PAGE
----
General Climate Sciences
A Comprehensive Essay on Climate Change Science. This is a graphically intensive essay on most aspects of climate change with links to supporting data. Compiled by Ken Gregory. The sun is the main driver of climate change. Water vapor and clouds reduce the initial warming effect of CO2 missions.
The reports by the Nongovernmental International Panel on Climate Change (NIPCC) provides the scientific balance that is missing from the overly alarmists reports of the United Nations' Intergovernmental Panel on Climate Change (IPCC), which are highly selective in their review of climate science. The report "Physical Science" shows that the warming due to CO2 emission will be modest and cause no net harm to the global environment or to human well-being. Negative feedbacks in the climate system reduce the model derived temperature sensitivity to values an order of magnitude smaller. Earth's surface temperature are largely driven by variations in solar activity, which may have contributed as much as 66% of the observed 20th century warming. - The report "Biological Impacts" shows that higher CO2 levels and warming enhances crop yields and has resulted in the greening of the earth.
The slow wobble, or precession, of the axis of the Earth causes the "Great Year" because it gives warm and cool seasons over its approximate 23,000-year cycle. The advancing ice sheets during a "Great Winter" increases the Earth's albedo, reflecting sunlight and resisting the warming effect of the next "Great Summer". As the ice sheets grow and the seas cool, CO2 also reduces as it is absorbed by the oceans. Most plants suffer severe stress at 190 ppm CO2 and die at 150 ppm, because CO2 is a primary plant-food. The concentration finally reaches the critical 190 ppm level where world flora begins to die and the Gobi steppe-lands turn into a true sand desert. The ensuing dust storms dump thousands of tonnes of dust onto the northern ice sheets each year. The interglacial periods occur only every fourth or fifth Great Year. Ice core data shows that every interglacial warming period is preceded by about 10,000 years of intense dust storms. When the next Great Summer comes along, the dusty polar ice sheets can warm and melt and the next interglacial is born. Low concentrations of CO2 near the end of an ice age causes a die-off of plants leading to dust storms, reducing the ice sheet albedo, resulting in warming and the interglacial periods.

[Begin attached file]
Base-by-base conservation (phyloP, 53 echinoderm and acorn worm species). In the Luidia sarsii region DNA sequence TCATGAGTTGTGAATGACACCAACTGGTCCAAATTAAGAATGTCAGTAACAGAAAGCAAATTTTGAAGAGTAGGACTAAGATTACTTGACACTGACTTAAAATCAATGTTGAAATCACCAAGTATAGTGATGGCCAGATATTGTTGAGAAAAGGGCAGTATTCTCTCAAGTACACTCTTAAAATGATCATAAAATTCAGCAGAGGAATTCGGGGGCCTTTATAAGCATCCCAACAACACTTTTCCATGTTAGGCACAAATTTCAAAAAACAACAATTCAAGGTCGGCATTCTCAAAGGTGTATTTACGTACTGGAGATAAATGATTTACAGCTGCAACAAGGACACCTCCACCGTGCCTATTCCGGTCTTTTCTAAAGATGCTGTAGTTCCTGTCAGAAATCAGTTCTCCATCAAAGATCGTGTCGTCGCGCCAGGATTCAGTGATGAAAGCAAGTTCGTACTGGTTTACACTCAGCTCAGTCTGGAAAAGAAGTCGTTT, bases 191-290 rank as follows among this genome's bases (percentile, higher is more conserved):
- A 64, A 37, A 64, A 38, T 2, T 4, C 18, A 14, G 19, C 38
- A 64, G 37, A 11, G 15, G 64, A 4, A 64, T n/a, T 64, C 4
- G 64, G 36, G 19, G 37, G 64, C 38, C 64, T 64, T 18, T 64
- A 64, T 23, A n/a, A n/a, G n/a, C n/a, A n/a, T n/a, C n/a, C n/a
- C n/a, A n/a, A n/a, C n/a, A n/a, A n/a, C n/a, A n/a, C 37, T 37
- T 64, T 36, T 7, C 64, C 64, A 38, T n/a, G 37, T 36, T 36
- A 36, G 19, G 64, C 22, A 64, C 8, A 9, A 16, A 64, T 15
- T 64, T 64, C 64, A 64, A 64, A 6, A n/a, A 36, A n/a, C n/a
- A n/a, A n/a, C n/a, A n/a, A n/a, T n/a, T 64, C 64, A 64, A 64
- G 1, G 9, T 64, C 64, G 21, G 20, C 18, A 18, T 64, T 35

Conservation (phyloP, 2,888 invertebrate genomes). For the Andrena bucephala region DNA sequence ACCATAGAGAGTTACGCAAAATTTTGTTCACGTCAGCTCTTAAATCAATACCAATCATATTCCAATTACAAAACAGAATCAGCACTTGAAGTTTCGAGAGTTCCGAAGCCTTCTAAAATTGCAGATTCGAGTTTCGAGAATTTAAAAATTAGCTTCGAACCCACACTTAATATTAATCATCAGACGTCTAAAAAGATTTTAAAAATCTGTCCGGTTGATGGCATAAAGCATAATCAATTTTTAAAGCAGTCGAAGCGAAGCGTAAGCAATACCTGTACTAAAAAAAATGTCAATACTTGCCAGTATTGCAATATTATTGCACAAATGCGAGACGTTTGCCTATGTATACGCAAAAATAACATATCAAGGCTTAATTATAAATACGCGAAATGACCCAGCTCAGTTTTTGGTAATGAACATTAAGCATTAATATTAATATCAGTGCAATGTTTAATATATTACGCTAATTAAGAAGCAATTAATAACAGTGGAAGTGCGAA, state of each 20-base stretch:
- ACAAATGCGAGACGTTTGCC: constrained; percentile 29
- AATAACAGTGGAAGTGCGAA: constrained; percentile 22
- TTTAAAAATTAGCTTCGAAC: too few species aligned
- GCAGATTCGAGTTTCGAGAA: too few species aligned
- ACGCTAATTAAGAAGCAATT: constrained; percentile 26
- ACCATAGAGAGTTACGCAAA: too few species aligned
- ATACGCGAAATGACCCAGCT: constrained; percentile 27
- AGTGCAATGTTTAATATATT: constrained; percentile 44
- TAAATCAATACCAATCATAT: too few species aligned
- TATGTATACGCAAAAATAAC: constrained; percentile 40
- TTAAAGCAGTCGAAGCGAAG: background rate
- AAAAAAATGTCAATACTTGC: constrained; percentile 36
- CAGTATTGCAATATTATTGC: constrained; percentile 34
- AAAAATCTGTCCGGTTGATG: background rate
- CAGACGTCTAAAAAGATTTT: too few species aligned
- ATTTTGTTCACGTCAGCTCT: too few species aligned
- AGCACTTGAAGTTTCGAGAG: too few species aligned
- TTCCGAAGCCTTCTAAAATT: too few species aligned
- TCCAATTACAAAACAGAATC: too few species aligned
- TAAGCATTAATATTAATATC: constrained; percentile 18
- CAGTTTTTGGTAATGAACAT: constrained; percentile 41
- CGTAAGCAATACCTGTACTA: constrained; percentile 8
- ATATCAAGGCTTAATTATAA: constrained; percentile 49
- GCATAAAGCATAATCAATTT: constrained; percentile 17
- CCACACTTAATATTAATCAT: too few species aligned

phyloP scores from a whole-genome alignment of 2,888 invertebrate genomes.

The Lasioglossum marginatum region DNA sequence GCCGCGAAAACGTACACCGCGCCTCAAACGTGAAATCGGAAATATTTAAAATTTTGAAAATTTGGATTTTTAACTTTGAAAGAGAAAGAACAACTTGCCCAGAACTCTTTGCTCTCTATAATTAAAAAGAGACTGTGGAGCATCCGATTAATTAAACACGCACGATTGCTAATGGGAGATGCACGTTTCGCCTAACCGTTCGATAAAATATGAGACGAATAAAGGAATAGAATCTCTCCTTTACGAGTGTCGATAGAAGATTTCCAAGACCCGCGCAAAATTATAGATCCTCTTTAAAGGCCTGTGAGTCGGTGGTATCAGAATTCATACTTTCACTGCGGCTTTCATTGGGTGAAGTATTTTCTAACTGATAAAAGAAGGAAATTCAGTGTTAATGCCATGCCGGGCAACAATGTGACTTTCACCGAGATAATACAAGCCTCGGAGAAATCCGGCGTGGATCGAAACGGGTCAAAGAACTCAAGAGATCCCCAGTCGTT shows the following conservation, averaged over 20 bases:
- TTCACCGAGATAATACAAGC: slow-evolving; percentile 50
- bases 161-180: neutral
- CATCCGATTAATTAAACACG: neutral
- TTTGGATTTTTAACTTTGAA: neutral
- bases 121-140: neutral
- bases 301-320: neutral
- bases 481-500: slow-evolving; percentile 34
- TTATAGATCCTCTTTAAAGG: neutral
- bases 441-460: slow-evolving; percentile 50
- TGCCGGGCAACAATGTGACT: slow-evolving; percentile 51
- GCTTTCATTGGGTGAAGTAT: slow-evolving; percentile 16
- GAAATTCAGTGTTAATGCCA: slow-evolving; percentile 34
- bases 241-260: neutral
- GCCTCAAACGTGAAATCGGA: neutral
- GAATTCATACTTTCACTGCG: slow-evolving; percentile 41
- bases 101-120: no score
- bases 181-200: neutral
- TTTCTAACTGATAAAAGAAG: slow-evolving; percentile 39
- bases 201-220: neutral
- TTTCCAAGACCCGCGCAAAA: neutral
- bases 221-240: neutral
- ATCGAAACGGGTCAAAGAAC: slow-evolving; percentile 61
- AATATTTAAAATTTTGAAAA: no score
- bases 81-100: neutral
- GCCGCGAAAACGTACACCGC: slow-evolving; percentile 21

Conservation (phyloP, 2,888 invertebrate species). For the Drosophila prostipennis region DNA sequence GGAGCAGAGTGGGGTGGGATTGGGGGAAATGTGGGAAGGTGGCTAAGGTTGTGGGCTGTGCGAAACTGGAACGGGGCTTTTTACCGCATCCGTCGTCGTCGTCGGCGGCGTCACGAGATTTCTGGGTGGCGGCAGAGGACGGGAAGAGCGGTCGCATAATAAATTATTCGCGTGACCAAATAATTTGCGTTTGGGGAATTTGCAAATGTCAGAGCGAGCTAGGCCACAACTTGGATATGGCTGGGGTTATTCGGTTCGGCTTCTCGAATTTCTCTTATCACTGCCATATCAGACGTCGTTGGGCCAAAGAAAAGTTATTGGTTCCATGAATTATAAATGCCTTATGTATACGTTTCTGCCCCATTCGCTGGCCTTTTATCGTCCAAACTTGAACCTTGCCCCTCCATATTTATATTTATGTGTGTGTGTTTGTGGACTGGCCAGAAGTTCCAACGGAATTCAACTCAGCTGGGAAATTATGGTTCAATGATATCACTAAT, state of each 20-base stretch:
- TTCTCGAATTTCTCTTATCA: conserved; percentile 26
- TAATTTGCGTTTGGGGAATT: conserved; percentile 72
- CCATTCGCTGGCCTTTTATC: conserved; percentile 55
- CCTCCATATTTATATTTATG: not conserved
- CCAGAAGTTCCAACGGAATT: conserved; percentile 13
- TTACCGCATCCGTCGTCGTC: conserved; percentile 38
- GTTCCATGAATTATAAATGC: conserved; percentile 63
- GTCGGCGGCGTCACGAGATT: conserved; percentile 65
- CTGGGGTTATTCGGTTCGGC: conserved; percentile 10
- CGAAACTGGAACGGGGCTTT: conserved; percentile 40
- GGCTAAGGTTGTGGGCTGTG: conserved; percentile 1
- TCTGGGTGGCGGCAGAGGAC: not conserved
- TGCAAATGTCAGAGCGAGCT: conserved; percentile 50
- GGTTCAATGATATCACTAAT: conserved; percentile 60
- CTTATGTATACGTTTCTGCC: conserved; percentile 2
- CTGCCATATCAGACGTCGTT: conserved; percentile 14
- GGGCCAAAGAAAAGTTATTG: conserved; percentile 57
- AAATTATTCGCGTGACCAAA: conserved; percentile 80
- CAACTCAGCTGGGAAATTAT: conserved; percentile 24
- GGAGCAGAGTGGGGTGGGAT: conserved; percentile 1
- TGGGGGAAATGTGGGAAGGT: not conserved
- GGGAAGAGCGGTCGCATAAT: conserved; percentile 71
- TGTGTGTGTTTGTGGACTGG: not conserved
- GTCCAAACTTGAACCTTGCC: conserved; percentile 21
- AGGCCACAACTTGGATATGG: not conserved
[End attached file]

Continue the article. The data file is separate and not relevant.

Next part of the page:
This editorial from Dr. Arthur Rorsch and Dr. Peter Ziegler introduces the Special Issue of Energy & Environment which challenges the Anthropogenic Global Warming hypothesis and the projections of the IPCC. The set papers show that climate models fail to replicate past climate variations and "the frequency of extreme weather
events has not increased during the last few decades." The authors write "the effect of variations in solar
activity has been seriously underestimated by the IPCC."
This review of climate science by three Dutch scientists compares the hypothesis that anthropogenic emissions of greenhouse gases is the main cause of recent climate change to the hypothesis that the sun is the main driver of climate change. The paper shows that water plays an important role in stabilizing the climate through evaporation and changing cloud cover. The paper lists numerous discrepancies between the AGW predictions and observations. Changing solar ultraviolet radiation, and the flow of charged particles have a significant effect on atmospheric circulation and clouds.